Hence, Strout’s statement towards Frank that “He was making it with my wife” (Dubus 13 & 17) seemed to justify the performance of a crime of passion because it was his intense jealousy that drove him to kill Frank. Matt’s intact morality, on the hand, was used by the author as the basis why the father did not have natural instinct to inflict harm on other thus needed a plan to kill Strout. In presenting the reasons which eventually made Matt kill Strout, “Killings” emphasized that the father’s ethical fortitude made it difficult for him to instantly retaliate against the killer of his son.

Dubus’ “Killings” was a clear proof which showed how the experiences of the characters and the surrounding circumstances paved the way for the story’s presentation of two kinds or ways of committing crime. Relatively, the story illustrated that people, acting on a presented situation, are definitely capable to instantly perform a crime of passion (Strout killing Frank) or embark on a premeditated crime (Matt killing Strout). Whatever the circumstances and outcomes of such conditions however, one thing became clear.

This is the concrete presentation made by Dubus through his story “Killings” that crimes, regardless of their contexts, have nothing good to provide to people because both the victim and perpetrator suffered. This was shown in the story as in the end Matt, just like Strout, did not find peace and relief in his heart despite ending the life of the killer on his beloved son. Crime of Passion Crime of passion is not a new situation. Since its emergence, it is manifested in any possible situation wherein one’s spontaneous emotion acts as a triggering factor in the spontaneous commitment of a crime such as killing.

In a typical scenario just like when one sees and discovers his or her love one having an affair with another person manifests one’s tendency to perform a crime of passion. In fact, the crime of passion condition is used to determine the degree of killing and liability of the killer thus is oftentimes used as a legal defense. In a clearer context, Thompson wrote the following: A crime of passion is usually a murder or an assault that is precipitated by jealousy, an act that wasn’t planned (premeditated), but occurred for no other reason than pure emotional violence.

In the past, many murderers have escaped charges or even prison because of this legal defense…The purpose for a crime of passion defense is to rule out one very important element of murder: premeditation…For one thing, murder isn’t a crime of passion unless the murder was committed immediately following the discovery of whatever prompted the attack. (Thompson 1-2) Premeditated Crime Premeditated crime, unlike a crime of passion, signifies an intention and the carrying-out of a crime like killing in a planned manner.

This is where premeditated crime was associated with murder as a form of killing where the killer studied the commitment of the crime. Most importantly, it is through an establishment of the act of killing as a premeditated crime that the degree of the case and culpability of the defendant are determined. This is because a premeditated murder, if compared with a crime of passion, makes one more liable for a stiffer penalty. As Pauley stated, murder by premeditation nowadays serves to be the dividing factor in establishing the level of murder that was done (Pauley 1).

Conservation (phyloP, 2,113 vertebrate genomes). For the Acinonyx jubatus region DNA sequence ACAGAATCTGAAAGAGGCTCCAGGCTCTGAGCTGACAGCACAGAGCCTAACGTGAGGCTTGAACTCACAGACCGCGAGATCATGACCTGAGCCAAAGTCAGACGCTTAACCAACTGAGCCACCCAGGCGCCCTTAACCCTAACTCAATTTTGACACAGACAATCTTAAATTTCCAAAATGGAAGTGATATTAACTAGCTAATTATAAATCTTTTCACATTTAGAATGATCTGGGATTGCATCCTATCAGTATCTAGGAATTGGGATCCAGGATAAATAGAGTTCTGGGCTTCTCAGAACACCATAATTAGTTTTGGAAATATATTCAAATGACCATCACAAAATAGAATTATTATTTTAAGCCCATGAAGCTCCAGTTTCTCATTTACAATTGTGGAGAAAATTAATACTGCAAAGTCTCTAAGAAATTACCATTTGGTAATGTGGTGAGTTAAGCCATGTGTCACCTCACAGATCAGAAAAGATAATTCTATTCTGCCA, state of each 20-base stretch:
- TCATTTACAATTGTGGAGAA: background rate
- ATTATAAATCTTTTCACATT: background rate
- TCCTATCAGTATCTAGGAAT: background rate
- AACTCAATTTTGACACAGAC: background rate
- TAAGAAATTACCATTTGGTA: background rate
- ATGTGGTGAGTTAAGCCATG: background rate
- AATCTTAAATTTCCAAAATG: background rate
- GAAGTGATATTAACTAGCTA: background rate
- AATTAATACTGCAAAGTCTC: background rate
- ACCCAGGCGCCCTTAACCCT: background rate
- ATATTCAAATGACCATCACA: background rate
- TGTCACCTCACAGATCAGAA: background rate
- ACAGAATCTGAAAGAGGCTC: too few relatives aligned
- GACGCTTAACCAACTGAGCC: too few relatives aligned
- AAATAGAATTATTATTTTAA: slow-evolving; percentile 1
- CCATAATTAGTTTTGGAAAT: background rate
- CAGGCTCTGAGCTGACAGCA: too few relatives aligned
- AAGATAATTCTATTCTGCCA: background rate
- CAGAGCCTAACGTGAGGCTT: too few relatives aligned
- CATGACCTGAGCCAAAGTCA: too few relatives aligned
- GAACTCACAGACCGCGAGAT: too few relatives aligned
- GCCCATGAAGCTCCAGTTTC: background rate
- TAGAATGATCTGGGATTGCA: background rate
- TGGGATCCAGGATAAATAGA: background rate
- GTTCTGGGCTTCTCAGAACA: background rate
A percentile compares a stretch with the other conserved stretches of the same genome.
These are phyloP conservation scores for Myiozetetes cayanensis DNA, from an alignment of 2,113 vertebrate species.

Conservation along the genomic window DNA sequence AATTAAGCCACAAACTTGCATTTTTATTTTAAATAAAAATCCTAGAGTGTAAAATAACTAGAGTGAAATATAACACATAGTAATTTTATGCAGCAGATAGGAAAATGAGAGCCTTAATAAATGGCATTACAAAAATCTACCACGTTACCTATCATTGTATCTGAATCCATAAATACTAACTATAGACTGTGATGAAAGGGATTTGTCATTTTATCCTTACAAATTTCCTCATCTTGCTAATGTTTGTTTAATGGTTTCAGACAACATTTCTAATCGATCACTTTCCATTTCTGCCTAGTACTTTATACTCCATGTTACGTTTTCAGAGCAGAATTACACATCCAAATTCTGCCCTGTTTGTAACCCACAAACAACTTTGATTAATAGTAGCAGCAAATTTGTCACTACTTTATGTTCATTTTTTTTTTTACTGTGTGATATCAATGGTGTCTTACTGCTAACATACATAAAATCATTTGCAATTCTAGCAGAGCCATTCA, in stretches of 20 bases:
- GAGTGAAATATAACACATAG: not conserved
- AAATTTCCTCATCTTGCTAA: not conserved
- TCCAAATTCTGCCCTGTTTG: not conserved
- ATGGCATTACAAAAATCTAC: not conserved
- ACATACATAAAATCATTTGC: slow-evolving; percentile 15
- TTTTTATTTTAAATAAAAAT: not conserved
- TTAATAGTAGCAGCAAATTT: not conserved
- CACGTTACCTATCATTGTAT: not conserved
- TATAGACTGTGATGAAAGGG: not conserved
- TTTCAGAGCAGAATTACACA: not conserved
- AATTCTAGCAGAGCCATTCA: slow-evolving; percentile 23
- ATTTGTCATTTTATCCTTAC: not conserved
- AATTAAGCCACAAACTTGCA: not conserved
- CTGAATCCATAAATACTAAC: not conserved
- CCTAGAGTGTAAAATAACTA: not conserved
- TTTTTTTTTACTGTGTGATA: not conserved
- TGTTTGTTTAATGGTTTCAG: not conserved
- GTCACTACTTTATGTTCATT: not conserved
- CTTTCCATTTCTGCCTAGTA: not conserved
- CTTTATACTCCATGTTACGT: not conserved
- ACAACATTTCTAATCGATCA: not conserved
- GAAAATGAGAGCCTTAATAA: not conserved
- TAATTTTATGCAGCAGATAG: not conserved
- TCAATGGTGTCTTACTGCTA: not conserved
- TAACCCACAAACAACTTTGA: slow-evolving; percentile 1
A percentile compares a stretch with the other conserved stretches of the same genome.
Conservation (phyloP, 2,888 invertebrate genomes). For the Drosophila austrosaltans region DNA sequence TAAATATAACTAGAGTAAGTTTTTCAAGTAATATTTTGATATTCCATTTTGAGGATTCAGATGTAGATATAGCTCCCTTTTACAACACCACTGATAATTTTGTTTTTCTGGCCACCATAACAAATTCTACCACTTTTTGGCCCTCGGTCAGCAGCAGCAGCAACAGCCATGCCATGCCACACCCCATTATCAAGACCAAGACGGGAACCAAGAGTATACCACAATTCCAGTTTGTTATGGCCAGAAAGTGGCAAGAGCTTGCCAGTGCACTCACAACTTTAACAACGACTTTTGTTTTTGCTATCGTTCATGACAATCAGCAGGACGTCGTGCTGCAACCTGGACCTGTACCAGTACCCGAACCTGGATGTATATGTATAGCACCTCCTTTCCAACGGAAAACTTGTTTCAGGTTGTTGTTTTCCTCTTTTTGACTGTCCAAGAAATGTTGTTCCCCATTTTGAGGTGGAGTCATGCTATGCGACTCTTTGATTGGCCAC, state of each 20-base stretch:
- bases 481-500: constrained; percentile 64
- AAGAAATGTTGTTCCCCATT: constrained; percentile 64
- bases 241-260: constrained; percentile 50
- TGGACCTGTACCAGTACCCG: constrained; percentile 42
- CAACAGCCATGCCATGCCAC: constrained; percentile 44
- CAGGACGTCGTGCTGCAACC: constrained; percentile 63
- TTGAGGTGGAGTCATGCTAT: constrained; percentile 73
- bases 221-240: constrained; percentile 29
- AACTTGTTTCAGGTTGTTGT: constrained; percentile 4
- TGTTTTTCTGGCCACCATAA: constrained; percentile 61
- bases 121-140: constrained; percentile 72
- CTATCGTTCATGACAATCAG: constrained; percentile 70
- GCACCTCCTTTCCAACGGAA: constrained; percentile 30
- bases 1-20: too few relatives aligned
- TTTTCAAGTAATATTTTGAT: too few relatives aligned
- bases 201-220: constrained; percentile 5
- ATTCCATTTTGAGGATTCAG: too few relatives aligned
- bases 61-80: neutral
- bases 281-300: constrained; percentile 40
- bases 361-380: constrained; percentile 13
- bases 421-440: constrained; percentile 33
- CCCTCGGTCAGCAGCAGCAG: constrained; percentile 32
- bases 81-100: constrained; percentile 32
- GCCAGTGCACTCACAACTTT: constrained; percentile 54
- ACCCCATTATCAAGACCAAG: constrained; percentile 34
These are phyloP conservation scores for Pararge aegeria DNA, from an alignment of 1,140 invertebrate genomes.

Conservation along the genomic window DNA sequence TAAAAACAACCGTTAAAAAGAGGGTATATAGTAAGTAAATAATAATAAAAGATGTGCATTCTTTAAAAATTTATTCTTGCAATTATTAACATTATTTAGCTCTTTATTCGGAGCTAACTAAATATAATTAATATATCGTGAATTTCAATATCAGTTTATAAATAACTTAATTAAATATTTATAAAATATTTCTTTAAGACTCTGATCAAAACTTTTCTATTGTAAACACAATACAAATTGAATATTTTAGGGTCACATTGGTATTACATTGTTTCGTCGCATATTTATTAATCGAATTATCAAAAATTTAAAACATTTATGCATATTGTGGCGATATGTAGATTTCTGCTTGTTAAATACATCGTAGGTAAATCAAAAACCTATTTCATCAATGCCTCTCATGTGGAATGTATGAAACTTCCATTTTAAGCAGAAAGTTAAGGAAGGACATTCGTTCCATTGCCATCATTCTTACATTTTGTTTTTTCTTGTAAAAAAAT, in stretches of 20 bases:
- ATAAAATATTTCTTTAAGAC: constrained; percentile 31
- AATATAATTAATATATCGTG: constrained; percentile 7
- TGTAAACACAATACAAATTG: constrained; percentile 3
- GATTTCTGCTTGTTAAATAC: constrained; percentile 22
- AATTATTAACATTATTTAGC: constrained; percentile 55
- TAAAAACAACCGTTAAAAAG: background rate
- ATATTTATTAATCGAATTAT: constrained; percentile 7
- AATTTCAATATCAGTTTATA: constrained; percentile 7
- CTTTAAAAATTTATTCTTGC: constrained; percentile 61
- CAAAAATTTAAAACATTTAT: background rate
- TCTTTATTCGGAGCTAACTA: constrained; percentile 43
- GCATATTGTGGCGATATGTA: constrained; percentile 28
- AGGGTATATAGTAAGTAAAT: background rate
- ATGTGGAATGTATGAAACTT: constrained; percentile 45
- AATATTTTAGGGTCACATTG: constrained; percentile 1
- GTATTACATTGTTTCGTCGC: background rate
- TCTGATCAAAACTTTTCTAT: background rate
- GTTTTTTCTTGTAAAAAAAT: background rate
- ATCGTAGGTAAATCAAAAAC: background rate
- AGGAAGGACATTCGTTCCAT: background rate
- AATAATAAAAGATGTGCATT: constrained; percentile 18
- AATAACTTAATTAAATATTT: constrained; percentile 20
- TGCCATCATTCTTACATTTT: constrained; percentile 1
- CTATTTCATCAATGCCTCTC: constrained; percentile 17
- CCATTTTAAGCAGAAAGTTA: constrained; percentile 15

Pauley further noted the evolution of a premeditated crime such as murder wherein the imposition of capital punishment was incorporated. Citing judicial positions, Pauley added that an intentional and premeditated killing necessitated for the imposition of severe sentence. This is primarily because of the nature and circumstances of a premeditated crime such as intentional killing or murder (Pauley 2). “Killings,” an Analysis If the Dubus story is to be generally analyzed, “Killings” represented what Roberts called as a miniature Greek tragedy.

This is due to the factor that the narrative showed the “corruption of a good man’s soul” (Roberts 1). In particular, it boiled down to the elements of jealousy and revenge which characterized the two killings. That is, jealousy made Strout kill Frank and that revenge, in turn, made Matt kill Strout. A further evaluation of the story showed how the author efficiently made the readers be a part of the situation and eventually realized that Strout allowed his emotions to overcome his personality thus enabled him to do a crime of passion when he killed Frank.

Furthermore, the story also forced the public to learn the thoughts and feel the sentiments of Matt, which are the factors that drove him to plan and finally carry-out the killing of Strout. As Dubus presented, the fact that Strout became already incapable to control his emotions signified the condition that when he killed Frank, he manifested and, in fact, was in a condition of a crime of passion. It was rage and jealousy that eventually erupted when Strout shot Frank in front of his children and estranged wife.